CA: Any plans to open new offices?
MK: We always evaluate the expansion opportunities that make sense to the firm and help us better service our clients. My gut feeling is that we will be opening some new offices, although we haven't announced anything yet so stay tuned!
CA: How has the recent slump in oil prices affected V&E's practices?
MK: It changes the nature of the work a bit. We've obviously been known as an energy firm since we started in 1917, and our longevity gives us an advantage over other firms who have opened in Houston recently to try and enter the energy market. While we may not be doing as many upstream IPOs, there is still a lot of legal work to be done and we're seeing a lot more financings, re-financings, and restructurings.
Most people don't realize that 40% of our work is non energy-related and that work has continued. For obvious reasons, litigation picks up in bad economic times; we have about 40% of our lawyers in litigation and they had one of their best years ever in 2015. I started at the firm in 1981 at height of the oil boom but then in 1982, a slump began that continued for several years. I don't think it will be the same lengthy decline this time around, in part because today there's a lot of untapped private equity money out there. We have a large private equity practice, so I think we'll be involved in a fair amount of that type of work. Commodity prices are always going to be cyclical, and the nature of the work will change, but lawyers who deliver excellence in client service are always in demand, and I'm expecting this year to be good for us.
CA: The associates spoke about the cheery Texan vibe at V&E. Why is it important to promote this culture?
MK: I think that our most valuable asset is our people here. I've been at V&E for 34 years, and what gets me excited to come to work is being able to work with people whose company I enjoy. We like each other and we socialize together; if you want to come to work and shut your door and not talk to anybody, we're not the right firm for you. We take our work very seriously, but it is a very light atmosphere and supportive environment.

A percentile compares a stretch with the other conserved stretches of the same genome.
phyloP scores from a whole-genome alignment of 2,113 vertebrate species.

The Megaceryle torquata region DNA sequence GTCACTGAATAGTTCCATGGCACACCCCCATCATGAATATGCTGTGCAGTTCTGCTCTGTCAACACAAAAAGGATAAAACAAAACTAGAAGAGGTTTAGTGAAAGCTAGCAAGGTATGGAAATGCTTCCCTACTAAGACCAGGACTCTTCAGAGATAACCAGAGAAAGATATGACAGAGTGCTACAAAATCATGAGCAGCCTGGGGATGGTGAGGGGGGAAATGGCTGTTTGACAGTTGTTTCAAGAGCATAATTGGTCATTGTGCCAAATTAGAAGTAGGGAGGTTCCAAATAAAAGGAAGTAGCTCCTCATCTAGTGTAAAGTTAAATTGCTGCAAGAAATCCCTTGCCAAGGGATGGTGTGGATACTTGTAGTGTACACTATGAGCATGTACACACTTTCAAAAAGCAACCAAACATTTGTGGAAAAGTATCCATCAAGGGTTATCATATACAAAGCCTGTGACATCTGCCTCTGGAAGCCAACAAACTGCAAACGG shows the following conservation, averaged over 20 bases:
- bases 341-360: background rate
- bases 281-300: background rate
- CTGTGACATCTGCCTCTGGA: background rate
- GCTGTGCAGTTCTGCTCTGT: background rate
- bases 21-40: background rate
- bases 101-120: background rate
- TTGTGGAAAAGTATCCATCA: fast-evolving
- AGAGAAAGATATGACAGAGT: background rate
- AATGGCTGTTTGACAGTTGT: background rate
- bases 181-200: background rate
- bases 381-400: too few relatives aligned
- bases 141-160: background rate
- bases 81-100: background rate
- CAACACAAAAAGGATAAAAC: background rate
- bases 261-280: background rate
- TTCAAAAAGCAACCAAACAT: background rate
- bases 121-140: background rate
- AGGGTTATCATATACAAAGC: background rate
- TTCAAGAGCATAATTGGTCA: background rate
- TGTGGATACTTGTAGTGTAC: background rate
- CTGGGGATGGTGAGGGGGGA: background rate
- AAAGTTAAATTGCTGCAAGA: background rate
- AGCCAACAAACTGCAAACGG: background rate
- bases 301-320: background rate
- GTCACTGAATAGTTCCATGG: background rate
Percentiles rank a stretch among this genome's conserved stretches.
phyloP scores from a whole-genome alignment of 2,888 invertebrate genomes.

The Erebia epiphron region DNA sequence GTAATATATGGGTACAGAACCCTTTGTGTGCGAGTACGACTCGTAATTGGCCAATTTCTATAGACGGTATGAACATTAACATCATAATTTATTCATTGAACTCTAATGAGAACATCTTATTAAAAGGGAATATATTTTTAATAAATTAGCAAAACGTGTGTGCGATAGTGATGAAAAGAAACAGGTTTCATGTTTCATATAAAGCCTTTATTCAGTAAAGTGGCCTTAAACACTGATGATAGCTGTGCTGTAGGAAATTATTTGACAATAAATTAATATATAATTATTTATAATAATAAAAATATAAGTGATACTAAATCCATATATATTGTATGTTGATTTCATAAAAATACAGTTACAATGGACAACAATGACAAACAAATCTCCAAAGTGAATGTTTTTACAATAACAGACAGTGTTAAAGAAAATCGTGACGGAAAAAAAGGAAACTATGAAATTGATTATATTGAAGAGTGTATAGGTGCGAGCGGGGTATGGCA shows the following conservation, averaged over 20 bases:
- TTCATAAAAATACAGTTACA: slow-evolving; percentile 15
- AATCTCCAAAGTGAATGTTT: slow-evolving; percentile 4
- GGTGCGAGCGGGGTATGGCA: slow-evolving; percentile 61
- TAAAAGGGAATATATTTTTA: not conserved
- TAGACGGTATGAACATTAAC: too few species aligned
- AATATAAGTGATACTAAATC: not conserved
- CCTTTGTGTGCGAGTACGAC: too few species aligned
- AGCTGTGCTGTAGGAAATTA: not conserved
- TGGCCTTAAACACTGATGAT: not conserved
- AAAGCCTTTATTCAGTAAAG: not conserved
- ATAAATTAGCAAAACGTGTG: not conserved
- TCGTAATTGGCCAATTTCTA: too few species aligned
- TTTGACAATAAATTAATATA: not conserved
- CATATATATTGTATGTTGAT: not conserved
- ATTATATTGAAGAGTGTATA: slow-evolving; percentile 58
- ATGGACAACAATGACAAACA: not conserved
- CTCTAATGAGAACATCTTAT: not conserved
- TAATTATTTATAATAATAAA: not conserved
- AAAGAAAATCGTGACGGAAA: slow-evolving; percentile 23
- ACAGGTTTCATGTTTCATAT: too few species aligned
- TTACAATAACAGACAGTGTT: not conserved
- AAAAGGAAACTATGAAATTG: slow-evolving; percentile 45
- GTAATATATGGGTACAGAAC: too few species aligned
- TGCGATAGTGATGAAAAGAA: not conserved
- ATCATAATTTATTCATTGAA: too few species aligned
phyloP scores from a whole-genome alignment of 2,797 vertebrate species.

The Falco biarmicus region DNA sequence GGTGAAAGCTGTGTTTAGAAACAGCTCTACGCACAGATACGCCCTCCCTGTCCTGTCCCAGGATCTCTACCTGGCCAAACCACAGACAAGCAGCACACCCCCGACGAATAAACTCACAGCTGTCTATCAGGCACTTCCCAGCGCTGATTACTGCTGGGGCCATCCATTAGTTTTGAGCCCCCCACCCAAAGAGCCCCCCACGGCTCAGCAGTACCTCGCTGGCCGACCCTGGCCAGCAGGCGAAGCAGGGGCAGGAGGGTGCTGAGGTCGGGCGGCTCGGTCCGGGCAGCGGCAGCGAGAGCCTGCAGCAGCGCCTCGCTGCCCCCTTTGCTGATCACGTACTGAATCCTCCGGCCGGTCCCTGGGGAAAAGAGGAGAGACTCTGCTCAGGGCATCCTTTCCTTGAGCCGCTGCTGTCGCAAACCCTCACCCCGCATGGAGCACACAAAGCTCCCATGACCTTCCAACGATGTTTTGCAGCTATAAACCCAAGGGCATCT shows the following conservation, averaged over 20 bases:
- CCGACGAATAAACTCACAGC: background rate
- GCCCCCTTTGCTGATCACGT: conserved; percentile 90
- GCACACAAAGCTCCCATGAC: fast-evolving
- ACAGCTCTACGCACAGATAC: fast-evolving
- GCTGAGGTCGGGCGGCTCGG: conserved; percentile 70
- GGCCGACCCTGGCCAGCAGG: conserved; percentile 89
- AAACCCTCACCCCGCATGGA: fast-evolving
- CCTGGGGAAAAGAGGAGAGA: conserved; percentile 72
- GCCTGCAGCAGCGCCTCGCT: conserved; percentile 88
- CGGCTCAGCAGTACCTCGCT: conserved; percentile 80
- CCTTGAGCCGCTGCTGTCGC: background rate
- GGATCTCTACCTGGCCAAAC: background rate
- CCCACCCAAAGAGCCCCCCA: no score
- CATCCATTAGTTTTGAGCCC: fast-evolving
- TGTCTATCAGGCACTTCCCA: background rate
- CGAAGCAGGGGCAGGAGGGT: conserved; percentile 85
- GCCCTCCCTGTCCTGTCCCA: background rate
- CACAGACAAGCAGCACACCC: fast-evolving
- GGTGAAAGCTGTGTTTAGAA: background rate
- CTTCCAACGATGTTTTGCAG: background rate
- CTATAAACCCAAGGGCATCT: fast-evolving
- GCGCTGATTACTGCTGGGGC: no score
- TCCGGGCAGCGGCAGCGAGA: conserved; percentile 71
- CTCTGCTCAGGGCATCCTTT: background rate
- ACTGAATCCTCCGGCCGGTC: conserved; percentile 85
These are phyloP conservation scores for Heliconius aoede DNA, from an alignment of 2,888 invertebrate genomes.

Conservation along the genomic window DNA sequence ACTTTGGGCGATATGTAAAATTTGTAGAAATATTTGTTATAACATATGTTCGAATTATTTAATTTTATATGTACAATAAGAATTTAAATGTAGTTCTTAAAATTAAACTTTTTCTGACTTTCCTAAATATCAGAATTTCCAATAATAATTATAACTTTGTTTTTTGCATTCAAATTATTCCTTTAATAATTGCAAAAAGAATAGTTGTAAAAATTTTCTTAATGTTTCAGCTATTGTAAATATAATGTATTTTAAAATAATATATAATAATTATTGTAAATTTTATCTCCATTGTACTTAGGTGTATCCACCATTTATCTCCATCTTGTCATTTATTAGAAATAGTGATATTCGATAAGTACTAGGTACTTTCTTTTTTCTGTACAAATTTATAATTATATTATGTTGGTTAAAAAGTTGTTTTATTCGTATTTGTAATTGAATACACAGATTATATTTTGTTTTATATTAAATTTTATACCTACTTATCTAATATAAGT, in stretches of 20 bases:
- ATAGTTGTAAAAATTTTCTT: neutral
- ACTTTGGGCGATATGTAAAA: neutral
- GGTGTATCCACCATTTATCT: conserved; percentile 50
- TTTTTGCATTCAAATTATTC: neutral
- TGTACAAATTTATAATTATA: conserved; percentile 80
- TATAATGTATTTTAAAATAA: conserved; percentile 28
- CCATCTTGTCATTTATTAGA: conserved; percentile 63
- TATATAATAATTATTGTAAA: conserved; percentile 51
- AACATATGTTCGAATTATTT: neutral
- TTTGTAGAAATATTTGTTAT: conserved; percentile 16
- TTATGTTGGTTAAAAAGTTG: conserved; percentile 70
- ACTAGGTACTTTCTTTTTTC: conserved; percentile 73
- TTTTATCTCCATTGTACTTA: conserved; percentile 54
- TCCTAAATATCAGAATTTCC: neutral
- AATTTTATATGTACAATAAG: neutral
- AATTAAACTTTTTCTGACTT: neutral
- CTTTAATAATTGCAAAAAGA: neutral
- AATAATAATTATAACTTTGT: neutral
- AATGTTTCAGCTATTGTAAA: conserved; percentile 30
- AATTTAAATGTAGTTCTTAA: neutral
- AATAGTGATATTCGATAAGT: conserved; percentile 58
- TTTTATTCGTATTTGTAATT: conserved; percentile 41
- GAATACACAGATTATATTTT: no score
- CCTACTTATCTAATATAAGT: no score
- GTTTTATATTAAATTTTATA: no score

I've spoken to laterals who have been amazed that every day there is evidence of our open door policy, of partners who build nurturing relationships with associates, and really care about their development. We're invested in our associates and want to make sure they have the opportunity to be the best they can be. We allow associates to work alongside partners and grow their practice and experience – it's something we feel strongly about. This culture wasn't just created in my time; it's been a part of the fabric of the firm since we started.
CA: A few associates mentioned that the bonus system had caused some frustration due to a lack of transparency. What would you say in response, and could you explain how the bonuses are structured?
MK: We strive to be transparent, and over time bonuses are becoming more customized to recognize individual performance, whereas I think associates want to have only an hours marker and know exactly how much they'll get if they work a certain number of hours. We do have a very robust evaluation program; hours play a significant part in it and we do make it known early on that productivity is a key factor, but it is not the only aspect we consider. As part of the bonus determinations, we count all pro bono, which we consider important that all our lawyers give back to our communities.
As part of the annual review process for associates, we undertake a full evaluation of an associate’s work. After bonuses are paid, we have a very thorough process whereby each associate meets with their practice group leader to give them constructive feedback and talk about their individual career development for the coming year. It's not a black box, but it is not totally based on hours only because there's an ability to achieve a higher bonus based on excellence. Associates develop at different rates, and we do our best to try and make sure we're attracting students who are motivated and dedicated to their careers and doing excellent work. Those doing very well are well paid – you can be in any of our offices and make more than the Cravath scale if you've had an outstanding year.
CA: Do you have any advice for our readers who might be interested in applying to V&E?
MK: If you look at our strategy – which is to be an elite global firm that is among the best in the areas we've chosen to practice in – we're heavily focused on having consistent high-quality lawyers across our offices. This means we want associates who are energetic and who really want to develop their practices.